Hidden Gardens of Beacon Hill – if we move from the what of worship to the where, we can’t do better than this little 1972 pamphlet (since much enlarged, of course) put out by the Beacon Hill Garden Club and rather paradoxically seeking to celebrate something most people in the Club would simultaneously prefer to conceal: that Beacon Hill is warrened with gorgeous hidden nooks and crannies of well-tended green. I’ve sat in many of the gardens featured in these pages (and I’ve spent a good deal of time in two extremely gorgeous little spaces whose owners blanched white at the very idea of being mentioned in such a public thing), so whenever I flip through this book I smile at the combination of cloistered and boasting that fills its pages right from the beginning:
The gardens in this book cannot, in general, be glimpsed from the street or even guessed at, tucked away as they are behind the weathered brick facades of Beacon Hill. These little city gardens have as their main feature the immensely personal quality of a garden that is really an outdoor extension of the house. Like the tiny inner patio gardens of the Mediterranean countries, they are created not for public show but for the retreat and refreshment of the family.
Destroying Angel: The Conquest of Smallpox in Colonial Boston – Naturally, thinking about these last 90 days brought tangentially to mind other hardships Boston’s faced in its long history, and the books about those hardships. One of the best of those books is this slim 1974 volume by the wonderful Ola Elizabeth Winslow, who won the Pulitzer Prize for her biography of Jonathan Edwards and here writes about the horrific 1721 smallpox epidemic that swept through the city and transformed it, however temporarily, into a plague zone straight out of the Middle Ages:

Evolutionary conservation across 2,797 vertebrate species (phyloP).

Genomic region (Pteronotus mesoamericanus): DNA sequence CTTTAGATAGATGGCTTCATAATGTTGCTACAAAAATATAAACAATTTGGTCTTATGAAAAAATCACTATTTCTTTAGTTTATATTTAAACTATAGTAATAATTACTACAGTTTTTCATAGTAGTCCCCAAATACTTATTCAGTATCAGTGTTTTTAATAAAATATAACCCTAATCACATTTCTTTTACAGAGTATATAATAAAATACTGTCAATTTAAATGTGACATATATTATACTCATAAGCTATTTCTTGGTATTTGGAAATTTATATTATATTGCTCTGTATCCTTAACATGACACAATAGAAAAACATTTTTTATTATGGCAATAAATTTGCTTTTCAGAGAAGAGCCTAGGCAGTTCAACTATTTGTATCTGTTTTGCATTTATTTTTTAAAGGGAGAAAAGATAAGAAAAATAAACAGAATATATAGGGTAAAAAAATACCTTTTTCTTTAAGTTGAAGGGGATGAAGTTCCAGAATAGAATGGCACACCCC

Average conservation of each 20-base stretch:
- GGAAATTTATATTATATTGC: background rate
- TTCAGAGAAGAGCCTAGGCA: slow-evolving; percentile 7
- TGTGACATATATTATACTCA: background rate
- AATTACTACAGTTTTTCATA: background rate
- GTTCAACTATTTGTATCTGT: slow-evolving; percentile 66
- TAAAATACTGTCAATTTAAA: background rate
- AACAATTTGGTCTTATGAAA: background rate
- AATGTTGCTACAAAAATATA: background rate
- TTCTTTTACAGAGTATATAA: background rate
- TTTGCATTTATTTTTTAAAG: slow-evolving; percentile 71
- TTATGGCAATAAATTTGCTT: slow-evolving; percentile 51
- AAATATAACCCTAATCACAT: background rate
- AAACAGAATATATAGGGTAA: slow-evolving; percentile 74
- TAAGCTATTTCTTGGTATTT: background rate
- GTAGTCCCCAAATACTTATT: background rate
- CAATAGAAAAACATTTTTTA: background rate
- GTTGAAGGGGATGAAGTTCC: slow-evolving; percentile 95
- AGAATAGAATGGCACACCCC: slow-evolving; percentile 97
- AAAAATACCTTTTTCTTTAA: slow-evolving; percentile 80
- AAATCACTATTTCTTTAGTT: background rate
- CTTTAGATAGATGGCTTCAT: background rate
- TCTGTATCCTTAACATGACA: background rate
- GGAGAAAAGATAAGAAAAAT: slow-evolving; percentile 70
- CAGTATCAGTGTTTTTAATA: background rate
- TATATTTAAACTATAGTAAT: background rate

Boston’s doctors had no rest day or night. With hundreds sick there were always calls that could not be answered. Selectmen were as busy as the doctors, week by week making themselves available day or night. The General Court was prorogued three times during this period. Their alternate meetingplace in early summer had been Cambridge, which was now also under siege. Selectmen’s orders give hints of problems that arose. In late July complaints against the continual ringing of funeral bells had led to an order that one bell might be tolled at a time and that only at designated hours. A forty-shilling fine was imposed for disobedience to this order, but very soon it had to be rescinded. Boston’s accustomed funeral pattern made obedience too painful to endure, and the bells rang again.